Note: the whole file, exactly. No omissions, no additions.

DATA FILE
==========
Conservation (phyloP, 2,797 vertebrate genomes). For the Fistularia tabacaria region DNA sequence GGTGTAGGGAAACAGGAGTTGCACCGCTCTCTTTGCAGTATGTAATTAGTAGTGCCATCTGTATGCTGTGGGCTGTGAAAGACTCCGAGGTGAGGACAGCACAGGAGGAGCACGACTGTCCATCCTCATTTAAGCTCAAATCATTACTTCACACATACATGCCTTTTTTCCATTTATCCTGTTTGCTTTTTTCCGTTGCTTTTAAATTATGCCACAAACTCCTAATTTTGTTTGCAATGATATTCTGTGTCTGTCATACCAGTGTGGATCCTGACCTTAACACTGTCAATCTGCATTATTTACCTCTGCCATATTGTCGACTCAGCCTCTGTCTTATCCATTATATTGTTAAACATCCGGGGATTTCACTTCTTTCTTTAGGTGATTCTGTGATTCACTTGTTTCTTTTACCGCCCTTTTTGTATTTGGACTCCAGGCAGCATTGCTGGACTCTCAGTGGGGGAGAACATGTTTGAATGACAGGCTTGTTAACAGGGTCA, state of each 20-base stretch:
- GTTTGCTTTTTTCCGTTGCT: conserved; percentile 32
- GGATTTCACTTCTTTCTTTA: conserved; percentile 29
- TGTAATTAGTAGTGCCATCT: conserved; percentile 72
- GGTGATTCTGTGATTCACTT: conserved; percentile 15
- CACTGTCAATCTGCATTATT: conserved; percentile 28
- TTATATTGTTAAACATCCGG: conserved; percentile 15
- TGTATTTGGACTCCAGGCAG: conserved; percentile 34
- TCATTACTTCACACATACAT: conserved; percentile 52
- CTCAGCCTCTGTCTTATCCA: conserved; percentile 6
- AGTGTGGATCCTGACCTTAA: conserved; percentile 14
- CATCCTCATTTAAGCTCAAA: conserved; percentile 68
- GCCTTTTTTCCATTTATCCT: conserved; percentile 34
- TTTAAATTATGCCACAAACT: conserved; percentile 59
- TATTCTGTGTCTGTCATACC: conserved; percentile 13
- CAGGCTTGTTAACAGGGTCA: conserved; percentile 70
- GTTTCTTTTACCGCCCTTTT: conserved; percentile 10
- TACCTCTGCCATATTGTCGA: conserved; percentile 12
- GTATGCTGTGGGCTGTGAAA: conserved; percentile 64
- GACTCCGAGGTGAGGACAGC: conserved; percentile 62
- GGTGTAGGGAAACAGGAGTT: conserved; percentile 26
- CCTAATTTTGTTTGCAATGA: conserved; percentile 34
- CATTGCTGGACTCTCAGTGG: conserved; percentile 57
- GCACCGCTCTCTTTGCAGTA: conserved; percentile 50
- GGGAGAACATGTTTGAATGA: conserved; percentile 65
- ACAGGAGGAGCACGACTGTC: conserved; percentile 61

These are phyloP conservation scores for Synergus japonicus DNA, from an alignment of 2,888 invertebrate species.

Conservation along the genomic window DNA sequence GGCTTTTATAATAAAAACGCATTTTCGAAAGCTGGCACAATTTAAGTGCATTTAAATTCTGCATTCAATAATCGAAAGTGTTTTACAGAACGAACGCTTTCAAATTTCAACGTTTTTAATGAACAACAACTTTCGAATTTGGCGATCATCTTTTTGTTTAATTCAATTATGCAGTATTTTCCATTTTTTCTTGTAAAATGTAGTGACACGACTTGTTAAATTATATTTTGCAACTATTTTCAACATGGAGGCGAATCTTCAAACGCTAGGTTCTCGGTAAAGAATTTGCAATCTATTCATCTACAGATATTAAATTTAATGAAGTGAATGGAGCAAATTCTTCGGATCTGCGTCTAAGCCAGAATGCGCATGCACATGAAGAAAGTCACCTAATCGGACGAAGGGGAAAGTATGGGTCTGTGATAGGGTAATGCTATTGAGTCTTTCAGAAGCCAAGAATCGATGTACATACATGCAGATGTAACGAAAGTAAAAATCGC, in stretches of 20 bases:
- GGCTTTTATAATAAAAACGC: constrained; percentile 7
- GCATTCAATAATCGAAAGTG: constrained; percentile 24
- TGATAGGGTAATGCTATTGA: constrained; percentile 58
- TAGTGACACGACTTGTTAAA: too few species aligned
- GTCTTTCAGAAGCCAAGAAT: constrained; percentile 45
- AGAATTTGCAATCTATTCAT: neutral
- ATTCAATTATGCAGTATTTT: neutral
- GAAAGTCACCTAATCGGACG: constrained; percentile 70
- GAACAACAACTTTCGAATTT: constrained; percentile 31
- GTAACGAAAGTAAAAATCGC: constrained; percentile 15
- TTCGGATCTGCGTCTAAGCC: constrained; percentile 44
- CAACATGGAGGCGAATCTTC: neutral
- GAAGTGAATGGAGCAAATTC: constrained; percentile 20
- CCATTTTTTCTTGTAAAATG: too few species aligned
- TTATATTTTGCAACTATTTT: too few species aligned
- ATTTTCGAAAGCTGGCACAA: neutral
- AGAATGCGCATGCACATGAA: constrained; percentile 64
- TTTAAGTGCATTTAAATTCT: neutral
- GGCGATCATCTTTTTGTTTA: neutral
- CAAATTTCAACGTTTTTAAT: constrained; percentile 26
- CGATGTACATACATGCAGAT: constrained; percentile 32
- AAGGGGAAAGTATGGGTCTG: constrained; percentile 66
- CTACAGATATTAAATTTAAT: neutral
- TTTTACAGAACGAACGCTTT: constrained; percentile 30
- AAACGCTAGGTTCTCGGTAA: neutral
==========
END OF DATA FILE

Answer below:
Conservation (phyloP, 2,797 vertebrate genomes). For the Fistularia tabacaria region DNA sequence GGTGTAGGGAAACAGGAGTTGCACCGCTCTCTTTGCAGTATGTAATTAGTAGTGCCATCTGTATGCTGTGGGCTGTGAAAGACTCCGAGGTGAGGACAGCACAGGAGGAGCACGACTGTCCATCCTCATTTAAGCTCAAATCATTACTTCACACATACATGCCTTTTTTCCATTTATCCTGTTTGCTTTTTTCCGTTGCTTTTAAATTATGCCACAAACTCCTAATTTTGTTTGCAATGATATTCTGTGTCTGTCATACCAGTGTGGATCCTGACCTTAACACTGTCAATCTGCATTATTTACCTCTGCCATATTGTCGACTCAGCCTCTGTCTTATCCATTATATTGTTAAACATCCGGGGATTTCACTTCTTTCTTTAGGTGATTCTGTGATTCACTTGTTTCTTTTACCGCCCTTTTTGTATTTGGACTCCAGGCAGCATTGCTGGACTCTCAGTGGGGGAGAACATGTTTGAATGACAGGCTTGTTAACAGGGTCA, state of each 20-base stretch:
- GTTTGCTTTTTTCCGTTGCT: conserved; percentile 32
- GGATTTCACTTCTTTCTTTA: conserved; percentile 29
- TGTAATTAGTAGTGCCATCT: conserved; percentile 72
- GGTGATTCTGTGATTCACTT: conserved; percentile 15
- CACTGTCAATCTGCATTATT: conserved; percentile 28
- TTATATTGTTAAACATCCGG: conserved; percentile 15
- TGTATTTGGACTCCAGGCAG: conserved; percentile 34
- TCATTACTTCACACATACAT: conserved; percentile 52
- CTCAGCCTCTGTCTTATCCA: conserved; percentile 6
- AGTGTGGATCCTGACCTTAA: conserved; percentile 14
- CATCCTCATTTAAGCTCAAA: conserved; percentile 68
- GCCTTTTTTCCATTTATCCT: conserved; percentile 34
- TTTAAATTATGCCACAAACT: conserved; percentile 59
- TATTCTGTGTCTGTCATACC: conserved; percentile 13
- CAGGCTTGTTAACAGGGTCA: conserved; percentile 70
- GTTTCTTTTACCGCCCTTTT: conserved; percentile 10
- TACCTCTGCCATATTGTCGA: conserved; percentile 12
- GTATGCTGTGGGCTGTGAAA: conserved; percentile 64
- GACTCCGAGGTGAGGACAGC: conserved; percentile 62
- GGTGTAGGGAAACAGGAGTT: conserved; percentile 26
- CCTAATTTTGTTTGCAATGA: conserved; percentile 34
- CATTGCTGGACTCTCAGTGG: conserved; percentile 57
- GCACCGCTCTCTTTGCAGTA: conserved; percentile 50
- GGGAGAACATGTTTGAATGA: conserved; percentile 65
- ACAGGAGGAGCACGACTGTC: conserved; percentile 61

These are phyloP conservation scores for Synergus japonicus DNA, from an alignment of 2,888 invertebrate species.

Conservation along the genomic window DNA sequence GGCTTTTATAATAAAAACGCATTTTCGAAAGCTGGCACAATTTAAGTGCATTTAAATTCTGCATTCAATAATCGAAAGTGTTTTACAGAACGAACGCTTTCAAATTTCAACGTTTTTAATGAACAACAACTTTCGAATTTGGCGATCATCTTTTTGTTTAATTCAATTATGCAGTATTTTCCATTTTTTCTTGTAAAATGTAGTGACACGACTTGTTAAATTATATTTTGCAACTATTTTCAACATGGAGGCGAATCTTCAAACGCTAGGTTCTCGGTAAAGAATTTGCAATCTATTCATCTACAGATATTAAATTTAATGAAGTGAATGGAGCAAATTCTTCGGATCTGCGTCTAAGCCAGAATGCGCATGCACATGAAGAAAGTCACCTAATCGGACGAAGGGGAAAGTATGGGTCTGTGATAGGGTAATGCTATTGAGTCTTTCAGAAGCCAAGAATCGATGTACATACATGCAGATGTAACGAAAGTAAAAATCGC, in stretches of 20 bases:
- GGCTTTTATAATAAAAACGC: constrained; percentile 7
- GCATTCAATAATCGAAAGTG: constrained; percentile 24
- TGATAGGGTAATGCTATTGA: constrained; percentile 58
- TAGTGACACGACTTGTTAAA: too few species aligned
- GTCTTTCAGAAGCCAAGAAT: constrained; percentile 45
- AGAATTTGCAATCTATTCAT: neutral
- ATTCAATTATGCAGTATTTT: neutral
- GAAAGTCACCTAATCGGACG: constrained; percentile 70
- GAACAACAACTTTCGAATTT: constrained; percentile 31
- GTAACGAAAGTAAAAATCGC: constrained; percentile 15
- TTCGGATCTGCGTCTAAGCC: constrained; percentile 44
- CAACATGGAGGCGAATCTTC: neutral
- GAAGTGAATGGAGCAAATTC: constrained; percentile 20
- CCATTTTTTCTTGTAAAATG: too few species aligned
- TTATATTTTGCAACTATTTT: too few species aligned
- ATTTTCGAAAGCTGGCACAA: neutral
- AGAATGCGCATGCACATGAA: constrained; percentile 64
- TTTAAGTGCATTTAAATTCT: neutral
- GGCGATCATCTTTTTGTTTA: neutral
- CAAATTTCAACGTTTTTAAT: constrained; percentile 26
- CGATGTACATACATGCAGAT: constrained; percentile 32
- AAGGGGAAAGTATGGGTCTG: constrained; percentile 66
- CTACAGATATTAAATTTAAT: neutral
- TTTTACAGAACGAACGCTTT: constrained; percentile 30
- AAACGCTAGGTTCTCGGTAA: neutral